Creating Your Operations Manual(s) by Meggin McIntosh, PhD

Mar 17th, 2013

manualOne of the keys to delegation and to an everyday, smooth flow in your office and your business is to create an operations manual for your company.  This may feel like an overwhelming task, but it isn’t.  That is to say, it is not overwhelming if you follow these ten tips:

  1. Recognize that an operations manual is created one process or procedure at a time.  You may put together your operations manual (OM) over the period of six months to a year (or even longer, but I don’t recommend setting that as your goal).

  2. Recognize that each section of your operations manual (OM) will provide a step-by-step set of instructions for how to perform a particular procedure or complete a particular project.  Conceive of manageable chunks of this project throughout its creation

  3. Recognize that you (or someone else) will write each section of your OM one step at a time.  Now, doesn’t that feel manageable?  Just breathe.  You can do this.

    So, what can you do to start writing your OM?

  4. The next time you notice that you are doing something for the 2nd or 22nd time, open a Word document and label it Operations Manual for __________________. Insert the name of whatever the procedure or project is.

  5. As you begin to work through the series of tasks that allow you to complete the procedure or project, document each step – AS YOU DO THE STEP.  This may seem painful, but believe me, it is less painful than continuing to do something that you could easily delegate or assign to someone else (thereby allow yourself to work on – or play with – other projects and parts of life).

  6. Do not leave out any step, regardless of how small it seems.  Don’t assume that someone else will be able to make the mental leaps and connections that you can.  If you want to be able to enlist the help of someone else to take over all or part of this procedure or series of tasks – and to do so in such a way that allows you to have peace of mind that it will happen just as requested – then write down ALL the steps.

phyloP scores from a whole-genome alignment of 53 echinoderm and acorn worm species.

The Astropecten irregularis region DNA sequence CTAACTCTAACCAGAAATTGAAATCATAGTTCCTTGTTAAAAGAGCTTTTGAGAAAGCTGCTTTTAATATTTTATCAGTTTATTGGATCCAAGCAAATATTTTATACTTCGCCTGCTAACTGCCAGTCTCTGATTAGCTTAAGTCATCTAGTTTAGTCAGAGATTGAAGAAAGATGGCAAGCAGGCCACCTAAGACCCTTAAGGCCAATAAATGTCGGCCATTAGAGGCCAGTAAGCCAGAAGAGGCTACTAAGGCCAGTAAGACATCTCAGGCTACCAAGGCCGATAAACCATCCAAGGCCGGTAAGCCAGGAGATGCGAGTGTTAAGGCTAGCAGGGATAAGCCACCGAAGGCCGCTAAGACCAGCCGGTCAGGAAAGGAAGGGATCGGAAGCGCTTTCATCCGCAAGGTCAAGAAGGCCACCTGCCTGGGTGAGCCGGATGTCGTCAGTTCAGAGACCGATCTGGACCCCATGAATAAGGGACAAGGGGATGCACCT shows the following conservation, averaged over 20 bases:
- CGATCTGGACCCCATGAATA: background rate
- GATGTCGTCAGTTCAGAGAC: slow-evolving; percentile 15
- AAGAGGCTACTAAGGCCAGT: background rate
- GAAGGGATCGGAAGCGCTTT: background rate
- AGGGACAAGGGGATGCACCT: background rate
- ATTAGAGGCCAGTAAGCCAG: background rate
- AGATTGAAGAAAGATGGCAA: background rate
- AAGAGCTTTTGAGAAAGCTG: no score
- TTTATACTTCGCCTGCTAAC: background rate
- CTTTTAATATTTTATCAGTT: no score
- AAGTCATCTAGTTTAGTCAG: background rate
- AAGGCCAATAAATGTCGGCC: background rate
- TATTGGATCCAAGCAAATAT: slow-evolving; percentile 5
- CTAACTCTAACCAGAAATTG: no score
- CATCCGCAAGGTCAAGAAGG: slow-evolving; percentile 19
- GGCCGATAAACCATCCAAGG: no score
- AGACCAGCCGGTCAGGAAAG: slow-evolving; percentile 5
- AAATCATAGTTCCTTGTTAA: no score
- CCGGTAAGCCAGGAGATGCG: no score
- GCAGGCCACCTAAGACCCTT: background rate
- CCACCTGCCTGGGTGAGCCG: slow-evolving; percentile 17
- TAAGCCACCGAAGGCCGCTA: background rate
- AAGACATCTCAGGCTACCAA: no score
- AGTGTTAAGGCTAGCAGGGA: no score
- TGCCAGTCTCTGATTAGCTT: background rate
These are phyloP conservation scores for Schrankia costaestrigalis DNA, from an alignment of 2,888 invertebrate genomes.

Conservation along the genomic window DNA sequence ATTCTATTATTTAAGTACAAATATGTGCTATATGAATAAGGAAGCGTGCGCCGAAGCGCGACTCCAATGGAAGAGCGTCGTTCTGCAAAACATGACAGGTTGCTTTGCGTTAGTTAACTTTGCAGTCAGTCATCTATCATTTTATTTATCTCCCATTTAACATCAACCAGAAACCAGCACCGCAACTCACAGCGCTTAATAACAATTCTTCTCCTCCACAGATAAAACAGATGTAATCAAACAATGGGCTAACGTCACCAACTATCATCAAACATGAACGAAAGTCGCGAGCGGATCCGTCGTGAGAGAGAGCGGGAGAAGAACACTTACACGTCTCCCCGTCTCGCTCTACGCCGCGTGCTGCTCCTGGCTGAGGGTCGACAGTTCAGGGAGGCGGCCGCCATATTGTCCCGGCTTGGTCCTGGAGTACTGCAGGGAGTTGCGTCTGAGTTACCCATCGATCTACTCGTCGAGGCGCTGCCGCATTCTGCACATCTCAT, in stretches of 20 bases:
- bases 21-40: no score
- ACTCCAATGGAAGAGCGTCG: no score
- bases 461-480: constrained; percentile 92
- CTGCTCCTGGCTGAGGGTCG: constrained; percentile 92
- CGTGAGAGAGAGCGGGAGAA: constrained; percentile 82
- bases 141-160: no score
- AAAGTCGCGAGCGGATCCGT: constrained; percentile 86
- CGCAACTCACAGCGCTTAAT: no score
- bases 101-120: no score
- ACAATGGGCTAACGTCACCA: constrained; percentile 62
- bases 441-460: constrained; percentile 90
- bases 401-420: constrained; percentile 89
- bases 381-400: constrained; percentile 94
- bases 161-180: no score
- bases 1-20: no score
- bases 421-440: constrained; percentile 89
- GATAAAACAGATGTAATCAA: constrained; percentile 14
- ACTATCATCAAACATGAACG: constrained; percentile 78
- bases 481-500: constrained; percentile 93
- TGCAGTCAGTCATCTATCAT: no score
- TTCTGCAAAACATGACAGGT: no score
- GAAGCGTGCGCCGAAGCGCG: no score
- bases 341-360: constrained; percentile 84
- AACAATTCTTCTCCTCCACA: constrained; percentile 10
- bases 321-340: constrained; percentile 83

7. Write down the time you expect this particular procedure to take.  Be reasonable in your time expectations and note a range, as appropriate.

  8. Capture any special notations or directions that amplify or further explain the series of steps/tasks.  If you know there are areas that can interfere with the smooth completion of the procedure or process, it is wise to make a note in your Operations Manual (OM).

  9. Give the OM to someone who has never done the procedure for which you are providing directions.  Have him/her actually DO whatever it is you have described in the Operations Manual without additional input from you.  If any of the directions appear to be open to interpretation (which is indicated by the other person not doing EXACTLY what you want), then make note of those areas.

  10. Revise your OM as needed.  Then, either have someone different complete the steps or put this set of directions into your companies master Operations and Procedure Manual.

I know that this potentially sounds tedious.  But here is what I also know:  The longer you keep doing what you very well could be having someone else do for you, the more money you are costing your business and yourself.

(c) Meggin McIntosh, PhD  | Emphasis on Excellence, Inc. |

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